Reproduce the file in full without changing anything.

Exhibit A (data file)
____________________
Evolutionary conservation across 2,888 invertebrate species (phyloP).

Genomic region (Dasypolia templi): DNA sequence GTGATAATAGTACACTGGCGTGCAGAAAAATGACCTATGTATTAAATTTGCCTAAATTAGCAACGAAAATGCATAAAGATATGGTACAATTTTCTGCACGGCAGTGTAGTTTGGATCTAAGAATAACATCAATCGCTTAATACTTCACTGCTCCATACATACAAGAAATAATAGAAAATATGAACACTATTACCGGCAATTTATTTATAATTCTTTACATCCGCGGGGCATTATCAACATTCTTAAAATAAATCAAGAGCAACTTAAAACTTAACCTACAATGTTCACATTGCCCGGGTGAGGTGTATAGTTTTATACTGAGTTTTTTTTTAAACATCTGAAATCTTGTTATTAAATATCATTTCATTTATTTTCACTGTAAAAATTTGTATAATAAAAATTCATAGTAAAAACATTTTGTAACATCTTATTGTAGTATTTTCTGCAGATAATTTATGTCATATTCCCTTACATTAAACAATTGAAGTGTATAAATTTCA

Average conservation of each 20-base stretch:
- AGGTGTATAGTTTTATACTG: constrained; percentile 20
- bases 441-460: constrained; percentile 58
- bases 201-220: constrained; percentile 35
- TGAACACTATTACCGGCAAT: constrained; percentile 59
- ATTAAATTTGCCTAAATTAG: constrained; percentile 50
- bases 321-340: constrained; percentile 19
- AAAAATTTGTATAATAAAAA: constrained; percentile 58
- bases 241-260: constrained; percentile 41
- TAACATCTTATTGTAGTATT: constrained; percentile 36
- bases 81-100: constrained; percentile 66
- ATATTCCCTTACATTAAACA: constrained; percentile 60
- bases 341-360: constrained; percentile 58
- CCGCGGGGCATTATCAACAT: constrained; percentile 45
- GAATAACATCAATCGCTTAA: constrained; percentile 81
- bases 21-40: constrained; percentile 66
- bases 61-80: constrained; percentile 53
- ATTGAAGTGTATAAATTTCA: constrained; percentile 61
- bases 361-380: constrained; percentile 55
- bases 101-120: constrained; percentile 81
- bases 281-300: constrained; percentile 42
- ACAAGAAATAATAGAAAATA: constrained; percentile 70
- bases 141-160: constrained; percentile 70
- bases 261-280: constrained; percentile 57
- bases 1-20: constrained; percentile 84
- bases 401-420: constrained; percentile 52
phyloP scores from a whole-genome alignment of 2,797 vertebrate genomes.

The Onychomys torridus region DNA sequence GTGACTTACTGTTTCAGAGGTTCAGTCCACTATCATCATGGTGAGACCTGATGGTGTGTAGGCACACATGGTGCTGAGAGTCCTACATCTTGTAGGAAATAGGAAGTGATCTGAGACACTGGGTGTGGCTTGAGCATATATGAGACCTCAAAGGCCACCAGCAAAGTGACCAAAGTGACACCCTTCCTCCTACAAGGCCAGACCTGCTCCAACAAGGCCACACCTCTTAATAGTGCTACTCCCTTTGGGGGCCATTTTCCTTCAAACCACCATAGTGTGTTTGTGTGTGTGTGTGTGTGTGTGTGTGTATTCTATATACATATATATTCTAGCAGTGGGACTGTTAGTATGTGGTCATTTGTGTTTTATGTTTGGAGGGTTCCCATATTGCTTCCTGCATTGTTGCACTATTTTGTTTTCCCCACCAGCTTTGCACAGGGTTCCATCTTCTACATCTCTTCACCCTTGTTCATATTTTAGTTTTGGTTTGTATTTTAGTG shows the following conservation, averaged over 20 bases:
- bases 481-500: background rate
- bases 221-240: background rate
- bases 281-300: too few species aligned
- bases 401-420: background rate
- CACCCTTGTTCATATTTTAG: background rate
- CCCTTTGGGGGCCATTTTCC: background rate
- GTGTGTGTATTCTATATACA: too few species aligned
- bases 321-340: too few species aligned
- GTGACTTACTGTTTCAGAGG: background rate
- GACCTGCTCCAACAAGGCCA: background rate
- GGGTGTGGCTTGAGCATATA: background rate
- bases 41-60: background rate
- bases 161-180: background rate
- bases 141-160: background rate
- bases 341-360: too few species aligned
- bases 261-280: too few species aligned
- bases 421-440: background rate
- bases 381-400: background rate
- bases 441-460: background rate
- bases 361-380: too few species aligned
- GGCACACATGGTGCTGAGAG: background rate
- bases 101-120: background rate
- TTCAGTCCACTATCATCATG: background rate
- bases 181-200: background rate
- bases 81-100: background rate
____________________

Evolutionary conservation across 2,888 invertebrate species (phyloP).

Genomic region (Dasypolia templi): DNA sequence GTGATAATAGTACACTGGCGTGCAGAAAAATGACCTATGTATTAAATTTGCCTAAATTAGCAACGAAAATGCATAAAGATATGGTACAATTTTCTGCACGGCAGTGTAGTTTGGATCTAAGAATAACATCAATCGCTTAATACTTCACTGCTCCATACATACAAGAAATAATAGAAAATATGAACACTATTACCGGCAATTTATTTATAATTCTTTACATCCGCGGGGCATTATCAACATTCTTAAAATAAATCAAGAGCAACTTAAAACTTAACCTACAATGTTCACATTGCCCGGGTGAGGTGTATAGTTTTATACTGAGTTTTTTTTTAAACATCTGAAATCTTGTTATTAAATATCATTTCATTTATTTTCACTGTAAAAATTTGTATAATAAAAATTCATAGTAAAAACATTTTGTAACATCTTATTGTAGTATTTTCTGCAGATAATTTATGTCATATTCCCTTACATTAAACAATTGAAGTGTATAAATTTCA

Average conservation of each 20-base stretch:
- AGGTGTATAGTTTTATACTG: constrained; percentile 20
- bases 441-460: constrained; percentile 58
- bases 201-220: constrained; percentile 35
- TGAACACTATTACCGGCAAT: constrained; percentile 59
- ATTAAATTTGCCTAAATTAG: constrained; percentile 50
- bases 321-340: constrained; percentile 19
- AAAAATTTGTATAATAAAAA: constrained; percentile 58
- bases 241-260: constrained; percentile 41
- TAACATCTTATTGTAGTATT: constrained; percentile 36
- bases 81-100: constrained; percentile 66
- ATATTCCCTTACATTAAACA: constrained; percentile 60
- bases 341-360: constrained; percentile 58
- CCGCGGGGCATTATCAACAT: constrained; percentile 45
- GAATAACATCAATCGCTTAA: constrained; percentile 81
- bases 21-40: constrained; percentile 66
- bases 61-80: constrained; percentile 53
- ATTGAAGTGTATAAATTTCA: constrained; percentile 61
- bases 361-380: constrained; percentile 55
- bases 101-120: constrained; percentile 81
- bases 281-300: constrained; percentile 42
- ACAAGAAATAATAGAAAATA: constrained; percentile 70
- bases 141-160: constrained; percentile 70
- bases 261-280: constrained; percentile 57
- bases 1-20: constrained; percentile 84
- bases 401-420: constrained; percentile 52
phyloP scores from a whole-genome alignment of 2,797 vertebrate genomes.

The Onychomys torridus region DNA sequence GTGACTTACTGTTTCAGAGGTTCAGTCCACTATCATCATGGTGAGACCTGATGGTGTGTAGGCACACATGGTGCTGAGAGTCCTACATCTTGTAGGAAATAGGAAGTGATCTGAGACACTGGGTGTGGCTTGAGCATATATGAGACCTCAAAGGCCACCAGCAAAGTGACCAAAGTGACACCCTTCCTCCTACAAGGCCAGACCTGCTCCAACAAGGCCACACCTCTTAATAGTGCTACTCCCTTTGGGGGCCATTTTCCTTCAAACCACCATAGTGTGTTTGTGTGTGTGTGTGTGTGTGTGTGTGTATTCTATATACATATATATTCTAGCAGTGGGACTGTTAGTATGTGGTCATTTGTGTTTTATGTTTGGAGGGTTCCCATATTGCTTCCTGCATTGTTGCACTATTTTGTTTTCCCCACCAGCTTTGCACAGGGTTCCATCTTCTACATCTCTTCACCCTTGTTCATATTTTAGTTTTGGTTTGTATTTTAGTG shows the following conservation, averaged over 20 bases:
- bases 481-500: background rate
- bases 221-240: background rate
- bases 281-300: too few species aligned
- bases 401-420: background rate
- CACCCTTGTTCATATTTTAG: background rate
- CCCTTTGGGGGCCATTTTCC: background rate
- GTGTGTGTATTCTATATACA: too few species aligned
- bases 321-340: too few species aligned
- GTGACTTACTGTTTCAGAGG: background rate
- GACCTGCTCCAACAAGGCCA: background rate
- GGGTGTGGCTTGAGCATATA: background rate
- bases 41-60: background rate
- bases 161-180: background rate
- bases 141-160: background rate
- bases 341-360: too few species aligned
- bases 261-280: too few species aligned
- bases 421-440: background rate
- bases 381-400: background rate
- bases 441-460: background rate
- bases 361-380: too few species aligned
- GGCACACATGGTGCTGAGAG: background rate
- bases 101-120: background rate
- TTCAGTCCACTATCATCATG: background rate
- bases 181-200: background rate
- bases 81-100: background rate